For two weeks now, Belarus has been out in the streets after trying to topple freshly re-elected President Alexander Lukashenko. On the run against him, one woman clearly stood out: Svetlana Tikhanovskaya. Who is she? We tell you everything we know. By Marta Portocarrero.
Svetlana Tikhanovskaya became the main opposition leader in the Belarus election against Alexander Lukashenko, aka “Europe’s last dictator” in power since 1994.
Lukashenko won by a vast majority, but many deemed the election “fraudulent”, which sparked violent protests across the country. More than 6,700 people were arrested, two died and hundreds were injured.
On the third day of protests, as violence escalated, Tikhanovskaya fled to Lithuania.
But who is she?
From difficult beginnings to a strong leader
Tikhanovskaya, 37, grew up in Mikashevichi, a town south of Minsk, the capital of Belarus.
She was an excellent student and had a supportive and loving family, but life was difficult.
Her hometown was near the Chernobyl fallout zone and in the summers she used to go to Ireland – as would hundreds of other Chernoby children – where she stayed with foster families and improved her English.
A leader by chance
Tikhanovskaya was never into politics. Previously a teacher, before the election a stay-home mum dedicated to taking care of her deaf son.
But after her husband, a famous blogger in Belarus, was arrested just days before the election, she decided to step up and try to change things in her country.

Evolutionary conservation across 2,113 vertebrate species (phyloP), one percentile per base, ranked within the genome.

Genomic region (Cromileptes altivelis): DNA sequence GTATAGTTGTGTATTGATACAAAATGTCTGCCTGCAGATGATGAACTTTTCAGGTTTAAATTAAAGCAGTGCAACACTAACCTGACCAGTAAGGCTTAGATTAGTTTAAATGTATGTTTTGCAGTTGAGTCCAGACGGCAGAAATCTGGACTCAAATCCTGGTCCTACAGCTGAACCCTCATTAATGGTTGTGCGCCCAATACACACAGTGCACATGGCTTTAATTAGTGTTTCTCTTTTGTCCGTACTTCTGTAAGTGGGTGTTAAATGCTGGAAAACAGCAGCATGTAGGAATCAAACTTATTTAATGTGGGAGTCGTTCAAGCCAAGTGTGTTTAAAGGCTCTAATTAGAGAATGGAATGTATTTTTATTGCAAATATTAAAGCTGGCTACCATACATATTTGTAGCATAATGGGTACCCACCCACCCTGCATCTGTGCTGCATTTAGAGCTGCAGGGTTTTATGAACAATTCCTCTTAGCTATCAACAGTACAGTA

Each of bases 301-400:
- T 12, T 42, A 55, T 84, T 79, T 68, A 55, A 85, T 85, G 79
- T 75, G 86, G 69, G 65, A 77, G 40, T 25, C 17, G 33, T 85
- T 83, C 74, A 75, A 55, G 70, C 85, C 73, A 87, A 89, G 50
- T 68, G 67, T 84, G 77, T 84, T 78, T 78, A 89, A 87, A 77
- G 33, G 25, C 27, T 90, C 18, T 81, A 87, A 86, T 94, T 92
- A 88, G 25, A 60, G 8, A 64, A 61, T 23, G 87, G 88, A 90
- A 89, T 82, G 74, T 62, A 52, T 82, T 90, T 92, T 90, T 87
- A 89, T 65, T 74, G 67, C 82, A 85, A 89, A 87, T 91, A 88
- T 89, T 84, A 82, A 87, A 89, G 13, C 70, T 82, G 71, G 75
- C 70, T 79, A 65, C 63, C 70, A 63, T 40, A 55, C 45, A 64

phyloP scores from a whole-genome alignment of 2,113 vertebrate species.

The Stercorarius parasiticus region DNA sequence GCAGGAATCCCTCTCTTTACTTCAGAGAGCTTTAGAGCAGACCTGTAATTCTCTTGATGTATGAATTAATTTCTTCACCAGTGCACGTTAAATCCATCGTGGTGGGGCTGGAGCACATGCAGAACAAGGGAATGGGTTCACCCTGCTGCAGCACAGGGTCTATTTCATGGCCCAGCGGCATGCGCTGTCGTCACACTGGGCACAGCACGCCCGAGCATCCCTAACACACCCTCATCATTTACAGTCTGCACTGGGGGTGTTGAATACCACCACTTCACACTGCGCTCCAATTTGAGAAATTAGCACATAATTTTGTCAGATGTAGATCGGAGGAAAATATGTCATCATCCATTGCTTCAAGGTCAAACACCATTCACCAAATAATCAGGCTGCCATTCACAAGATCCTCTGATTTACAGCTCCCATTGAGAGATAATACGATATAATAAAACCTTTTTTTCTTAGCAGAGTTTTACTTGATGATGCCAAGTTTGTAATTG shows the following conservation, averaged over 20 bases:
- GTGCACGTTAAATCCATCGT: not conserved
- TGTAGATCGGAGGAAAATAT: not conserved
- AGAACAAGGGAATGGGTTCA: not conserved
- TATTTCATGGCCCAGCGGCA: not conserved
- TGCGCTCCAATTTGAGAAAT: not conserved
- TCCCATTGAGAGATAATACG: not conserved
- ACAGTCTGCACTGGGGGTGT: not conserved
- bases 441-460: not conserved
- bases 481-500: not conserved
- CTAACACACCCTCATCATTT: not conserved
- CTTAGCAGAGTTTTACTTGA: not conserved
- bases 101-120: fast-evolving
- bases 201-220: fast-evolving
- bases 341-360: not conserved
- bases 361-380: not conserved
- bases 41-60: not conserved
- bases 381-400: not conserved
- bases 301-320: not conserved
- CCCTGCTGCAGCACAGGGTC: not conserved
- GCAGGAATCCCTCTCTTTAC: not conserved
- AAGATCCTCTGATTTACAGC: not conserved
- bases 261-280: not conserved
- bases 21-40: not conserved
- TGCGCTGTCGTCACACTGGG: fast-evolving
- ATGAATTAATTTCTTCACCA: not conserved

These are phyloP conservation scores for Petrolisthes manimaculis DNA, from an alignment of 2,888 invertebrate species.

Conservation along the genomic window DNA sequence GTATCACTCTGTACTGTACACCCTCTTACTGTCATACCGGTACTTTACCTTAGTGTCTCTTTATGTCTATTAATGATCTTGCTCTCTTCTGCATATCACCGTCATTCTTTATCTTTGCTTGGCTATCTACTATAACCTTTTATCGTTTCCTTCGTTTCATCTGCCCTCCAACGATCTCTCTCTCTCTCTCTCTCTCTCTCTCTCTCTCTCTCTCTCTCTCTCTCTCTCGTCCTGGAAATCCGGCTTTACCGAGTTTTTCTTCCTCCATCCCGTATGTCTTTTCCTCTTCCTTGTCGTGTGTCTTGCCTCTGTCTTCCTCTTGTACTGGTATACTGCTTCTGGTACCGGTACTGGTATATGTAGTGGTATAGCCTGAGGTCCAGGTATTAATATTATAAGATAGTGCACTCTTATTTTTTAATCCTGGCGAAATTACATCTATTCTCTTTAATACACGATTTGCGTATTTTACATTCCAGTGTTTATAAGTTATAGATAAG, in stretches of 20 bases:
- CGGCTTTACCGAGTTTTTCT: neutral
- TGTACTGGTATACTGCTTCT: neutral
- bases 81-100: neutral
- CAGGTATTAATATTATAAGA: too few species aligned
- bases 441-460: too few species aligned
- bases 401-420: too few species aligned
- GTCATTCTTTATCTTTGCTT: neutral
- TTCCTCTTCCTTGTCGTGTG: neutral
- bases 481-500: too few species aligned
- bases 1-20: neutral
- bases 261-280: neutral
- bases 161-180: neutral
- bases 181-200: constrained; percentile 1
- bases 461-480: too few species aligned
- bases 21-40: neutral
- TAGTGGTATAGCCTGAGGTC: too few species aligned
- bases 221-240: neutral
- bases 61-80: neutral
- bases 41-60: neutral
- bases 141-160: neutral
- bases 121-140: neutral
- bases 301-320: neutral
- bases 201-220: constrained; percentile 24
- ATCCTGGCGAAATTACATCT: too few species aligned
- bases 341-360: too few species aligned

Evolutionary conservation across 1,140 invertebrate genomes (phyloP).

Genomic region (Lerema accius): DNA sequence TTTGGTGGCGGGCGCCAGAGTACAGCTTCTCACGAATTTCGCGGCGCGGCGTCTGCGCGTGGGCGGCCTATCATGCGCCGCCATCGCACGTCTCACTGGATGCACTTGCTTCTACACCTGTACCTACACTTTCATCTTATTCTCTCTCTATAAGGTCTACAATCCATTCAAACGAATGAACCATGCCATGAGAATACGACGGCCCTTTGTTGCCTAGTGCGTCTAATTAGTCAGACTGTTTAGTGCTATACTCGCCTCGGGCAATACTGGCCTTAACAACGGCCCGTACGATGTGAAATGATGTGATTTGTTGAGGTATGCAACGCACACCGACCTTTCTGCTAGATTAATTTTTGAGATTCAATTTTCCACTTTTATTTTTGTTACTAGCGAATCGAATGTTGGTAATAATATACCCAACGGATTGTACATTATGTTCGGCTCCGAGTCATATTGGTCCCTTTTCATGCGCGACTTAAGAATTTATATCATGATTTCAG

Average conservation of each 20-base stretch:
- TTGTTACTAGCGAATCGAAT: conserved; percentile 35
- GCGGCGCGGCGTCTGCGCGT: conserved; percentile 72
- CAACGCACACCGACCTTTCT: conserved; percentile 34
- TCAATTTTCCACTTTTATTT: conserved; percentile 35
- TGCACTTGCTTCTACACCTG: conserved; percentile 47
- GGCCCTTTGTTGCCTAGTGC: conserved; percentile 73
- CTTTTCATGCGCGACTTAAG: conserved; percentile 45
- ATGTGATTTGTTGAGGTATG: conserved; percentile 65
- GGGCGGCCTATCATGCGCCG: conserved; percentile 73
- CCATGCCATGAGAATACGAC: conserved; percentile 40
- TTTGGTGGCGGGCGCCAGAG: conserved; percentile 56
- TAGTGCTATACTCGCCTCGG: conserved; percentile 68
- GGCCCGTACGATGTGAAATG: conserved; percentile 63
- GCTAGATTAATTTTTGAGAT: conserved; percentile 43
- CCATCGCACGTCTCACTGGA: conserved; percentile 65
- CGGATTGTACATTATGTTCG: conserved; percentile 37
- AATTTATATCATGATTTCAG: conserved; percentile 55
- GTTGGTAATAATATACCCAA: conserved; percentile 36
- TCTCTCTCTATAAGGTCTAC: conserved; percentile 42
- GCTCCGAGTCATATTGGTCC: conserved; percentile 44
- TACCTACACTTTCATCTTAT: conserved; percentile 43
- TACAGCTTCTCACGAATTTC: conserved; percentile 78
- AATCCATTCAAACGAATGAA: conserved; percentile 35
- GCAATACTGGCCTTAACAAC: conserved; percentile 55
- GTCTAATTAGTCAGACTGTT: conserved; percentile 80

Against all odds, her candidacy was accepted and she gained popularity among her husband’s voters and vowed to change years of economic stagnation and repressive rule.
Belarus’ Joan of Arc
Many viewed her as a political lightweight during the campaign, who was able to work with others and unite feuding factions.
Because Lukashenko didn’t see her as a threat, he also didn’t take her seriously, so he never had her arrested.
But despite that not being taken seriously, her fresh look and “gentle strength” attracted thousands of supporters to her campaign rallies, leading Belarusian media outlets to compare her to Joan of Arc.
Her campaign was focused on the release of political prisoners; a new constitutional referendum and holding free elections. She was accompanied by other young women whose husbands had also been arrested.
Svetlana Alexievich, a Belarusian writer and Nobel laureate, said in an interview with Radio Liberty/Radio Free Europe that Tikhanovskaya “was and remains a symbol of change” who “did what she could.”
Now it’s perhaps time for more experienced figures to step up in Belarus, but Tikhanovskaya has undoubtedly opened a space for other women to feel empowered and fight for a better future.
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